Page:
Back at Brown: Retired teacher returns to teach one more day


Montie Prince recently returned to the school where he taught and made an impact on many students during his tenure.

He stopped by Tiffany Thurston’s fourth-grade classroom at Margaret R. Brown Elementary School in Seymour, and that gave her a chance to share how much she admires him.

His daughter, Monica Kiste, also shared a letter about him.

Tiffany Thurston

Mr. Prince has been an inspiration to me as well as many others.

I remember his fifth-grade class like it was yesterday. He taught us many things, from memorizing the Preamble to the Constitution, the Gettysburg Address and the U.S. presidents in order to finding the best in everyone, trying your best and never losing sight of your dreams.

Twenty-three years later, we still keep in touch. I always love to hear his stories and how things are going as well as any lessons he has to teach me, and there are always new lessons.

Mr. Prince really thought the world of his students. He always pushed us to do our very best. He is a true hero. He is the person who really inspired me to become a teacher because I wanted to be just like him. If I can impact half as many students as he did, I will consider that a huge success.

Monica Kiste

My dad, Montie Prince, is my hero, and here is why.

My dad graduated from Tampico High School in 1960. He spent three years in the U.S. Army and worked seven years at Cummins Engine Co. before returning to college to finish his degree in education.

He graduated from Concordia Teachers College in Seward, Nebraska, in 1972. His first year of teaching was in sixth grade in Seward.

After moving back to Indiana, he taught fifth grade for one year in New Whiteland. Then in 1974, he was hired into the Seymour school system to teach fifth grade at the old Washington School. He said his principal, Paul Rucker, taught him several useful hints about teaching.

When the new Margaret R. Brown school was completed, he taught fifth grade there. His favorite subjects to teach were math and history. You always knew when his students were coming down the hallway, as you could hear them reciting multiplication facts, the U.S. presidents or the Gettysburg Address.

Many of his students went on to be doctors, lawyers, judges, teachers and so forth. He thought the world of all of his students.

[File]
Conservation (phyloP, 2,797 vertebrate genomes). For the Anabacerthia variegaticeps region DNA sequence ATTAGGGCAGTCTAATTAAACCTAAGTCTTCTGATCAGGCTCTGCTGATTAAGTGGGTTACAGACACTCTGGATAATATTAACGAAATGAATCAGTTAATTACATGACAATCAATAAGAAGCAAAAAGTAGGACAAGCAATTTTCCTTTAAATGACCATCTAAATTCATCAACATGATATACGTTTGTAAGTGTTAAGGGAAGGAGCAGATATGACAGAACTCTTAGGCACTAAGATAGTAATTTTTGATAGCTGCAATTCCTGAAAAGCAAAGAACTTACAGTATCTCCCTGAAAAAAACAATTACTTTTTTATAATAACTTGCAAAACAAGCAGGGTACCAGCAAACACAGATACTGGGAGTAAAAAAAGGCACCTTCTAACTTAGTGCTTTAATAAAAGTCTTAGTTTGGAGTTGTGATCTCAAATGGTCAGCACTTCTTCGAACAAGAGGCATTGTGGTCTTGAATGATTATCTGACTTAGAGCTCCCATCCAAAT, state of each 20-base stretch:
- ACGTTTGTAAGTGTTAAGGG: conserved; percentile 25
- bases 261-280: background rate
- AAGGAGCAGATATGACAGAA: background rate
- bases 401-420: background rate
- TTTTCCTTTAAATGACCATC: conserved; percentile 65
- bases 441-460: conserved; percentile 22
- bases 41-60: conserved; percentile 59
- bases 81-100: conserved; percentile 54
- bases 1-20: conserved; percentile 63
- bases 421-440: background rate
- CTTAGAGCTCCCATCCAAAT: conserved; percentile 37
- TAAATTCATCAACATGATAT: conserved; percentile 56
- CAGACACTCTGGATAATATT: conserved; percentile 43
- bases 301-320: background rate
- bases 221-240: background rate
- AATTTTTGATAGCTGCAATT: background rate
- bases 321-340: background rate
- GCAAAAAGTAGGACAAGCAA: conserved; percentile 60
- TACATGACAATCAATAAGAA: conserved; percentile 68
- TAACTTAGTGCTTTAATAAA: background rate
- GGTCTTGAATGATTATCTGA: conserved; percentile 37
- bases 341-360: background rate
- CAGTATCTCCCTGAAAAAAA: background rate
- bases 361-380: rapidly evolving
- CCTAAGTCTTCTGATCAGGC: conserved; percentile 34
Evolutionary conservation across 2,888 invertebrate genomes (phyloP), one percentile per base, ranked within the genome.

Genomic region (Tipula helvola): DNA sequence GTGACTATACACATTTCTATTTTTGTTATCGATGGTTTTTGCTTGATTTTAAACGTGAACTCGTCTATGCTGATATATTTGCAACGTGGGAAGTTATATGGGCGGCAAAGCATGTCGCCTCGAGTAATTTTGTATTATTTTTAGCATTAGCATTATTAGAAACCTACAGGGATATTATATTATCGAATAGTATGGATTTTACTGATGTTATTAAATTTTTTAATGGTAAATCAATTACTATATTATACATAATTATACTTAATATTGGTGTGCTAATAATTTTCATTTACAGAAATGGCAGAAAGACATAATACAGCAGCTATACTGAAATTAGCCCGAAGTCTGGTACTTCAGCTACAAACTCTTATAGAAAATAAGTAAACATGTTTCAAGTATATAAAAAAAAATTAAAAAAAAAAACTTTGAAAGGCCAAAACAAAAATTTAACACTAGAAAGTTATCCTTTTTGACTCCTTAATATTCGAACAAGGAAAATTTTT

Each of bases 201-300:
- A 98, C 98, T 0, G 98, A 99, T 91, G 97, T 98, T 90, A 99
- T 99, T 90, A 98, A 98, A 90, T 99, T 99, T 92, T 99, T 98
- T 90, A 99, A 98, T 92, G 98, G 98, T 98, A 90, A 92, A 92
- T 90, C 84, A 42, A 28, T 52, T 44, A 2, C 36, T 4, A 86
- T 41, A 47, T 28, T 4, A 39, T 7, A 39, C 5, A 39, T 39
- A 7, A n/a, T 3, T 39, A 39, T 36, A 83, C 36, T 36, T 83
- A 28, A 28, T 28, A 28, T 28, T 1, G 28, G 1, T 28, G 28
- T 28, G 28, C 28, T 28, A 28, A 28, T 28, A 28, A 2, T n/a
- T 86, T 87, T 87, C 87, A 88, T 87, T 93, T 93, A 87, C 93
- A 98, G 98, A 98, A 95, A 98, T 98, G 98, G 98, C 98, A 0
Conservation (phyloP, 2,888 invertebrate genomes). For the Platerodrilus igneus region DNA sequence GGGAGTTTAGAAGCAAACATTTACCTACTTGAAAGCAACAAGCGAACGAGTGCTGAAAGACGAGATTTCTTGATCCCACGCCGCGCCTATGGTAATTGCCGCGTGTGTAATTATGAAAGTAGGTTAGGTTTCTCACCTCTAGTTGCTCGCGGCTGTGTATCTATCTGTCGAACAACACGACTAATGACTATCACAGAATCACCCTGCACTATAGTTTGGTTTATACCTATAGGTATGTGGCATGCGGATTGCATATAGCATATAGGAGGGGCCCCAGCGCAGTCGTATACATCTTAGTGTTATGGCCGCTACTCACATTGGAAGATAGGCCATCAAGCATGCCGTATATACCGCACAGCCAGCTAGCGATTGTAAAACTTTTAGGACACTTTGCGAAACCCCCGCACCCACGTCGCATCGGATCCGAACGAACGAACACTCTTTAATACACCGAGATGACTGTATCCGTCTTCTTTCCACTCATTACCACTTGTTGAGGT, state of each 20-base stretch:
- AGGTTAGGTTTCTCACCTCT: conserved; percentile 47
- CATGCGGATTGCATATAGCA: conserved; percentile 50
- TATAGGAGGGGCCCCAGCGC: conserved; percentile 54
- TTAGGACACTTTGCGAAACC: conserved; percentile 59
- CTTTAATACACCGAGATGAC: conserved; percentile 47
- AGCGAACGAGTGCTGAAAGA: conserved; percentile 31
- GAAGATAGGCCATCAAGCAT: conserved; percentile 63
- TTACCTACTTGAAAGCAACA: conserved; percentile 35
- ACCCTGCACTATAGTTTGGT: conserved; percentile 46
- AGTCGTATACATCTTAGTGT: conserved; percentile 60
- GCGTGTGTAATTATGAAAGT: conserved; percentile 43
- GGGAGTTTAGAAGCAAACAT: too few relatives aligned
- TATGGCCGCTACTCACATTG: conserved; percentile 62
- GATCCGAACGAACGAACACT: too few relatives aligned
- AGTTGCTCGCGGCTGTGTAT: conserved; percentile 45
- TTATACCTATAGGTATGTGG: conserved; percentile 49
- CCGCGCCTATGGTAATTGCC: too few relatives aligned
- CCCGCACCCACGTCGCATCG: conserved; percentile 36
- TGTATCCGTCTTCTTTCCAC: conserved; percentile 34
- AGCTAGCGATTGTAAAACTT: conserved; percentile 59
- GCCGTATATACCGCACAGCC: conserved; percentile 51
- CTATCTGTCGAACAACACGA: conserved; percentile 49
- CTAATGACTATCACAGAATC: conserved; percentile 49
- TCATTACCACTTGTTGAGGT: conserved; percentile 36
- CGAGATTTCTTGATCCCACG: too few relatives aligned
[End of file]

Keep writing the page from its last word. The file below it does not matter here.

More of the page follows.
One of his most eager learning students was a 10-year-old by the name of Tiffany Gray. She is now Tiffany Thurston. One day, she told him she wanted to be a fifth-grade teacher just like him. Turn the clock forward a few years, and Tiffany achieved her goal of being a teacher. She is now in her 12th year teaching at Brown Elementary, the same school she grew up in.

A couple of Sundays ago, Dad happened to see Tiffany at Dairy Queen. After talking with her, she asked him to spend some time in her classroom. He told her he would be happy to come in.

On Oct. 8, he entered Brown school for the first time since he retired in 2003. He could not believe all of the changes that had taken place over the last 16 years. The building had been completely renovated. Everything seemed very nice, and the staff was very friendly.

After arriving in Mrs. Thurston’s classroom, he taught a math lesson. He said he met wonderful children and also renewed old friendships with some of the teachers he had taught with years ago. He was so very thankful and appreciative for the opportunity to teach one more time.

One motto he always told me as well as his students was, “You find what you look for in people. Look for the good, and you will find it.” He firmly believes teachers do make a difference. They teach our children, who are our hope for tomorrow. He told me, “Good teachers are worth their weight in gold.”

My dad was not only a fabulous teacher and administrator, but he is an amazing father and grandfather. He truly is a hero.

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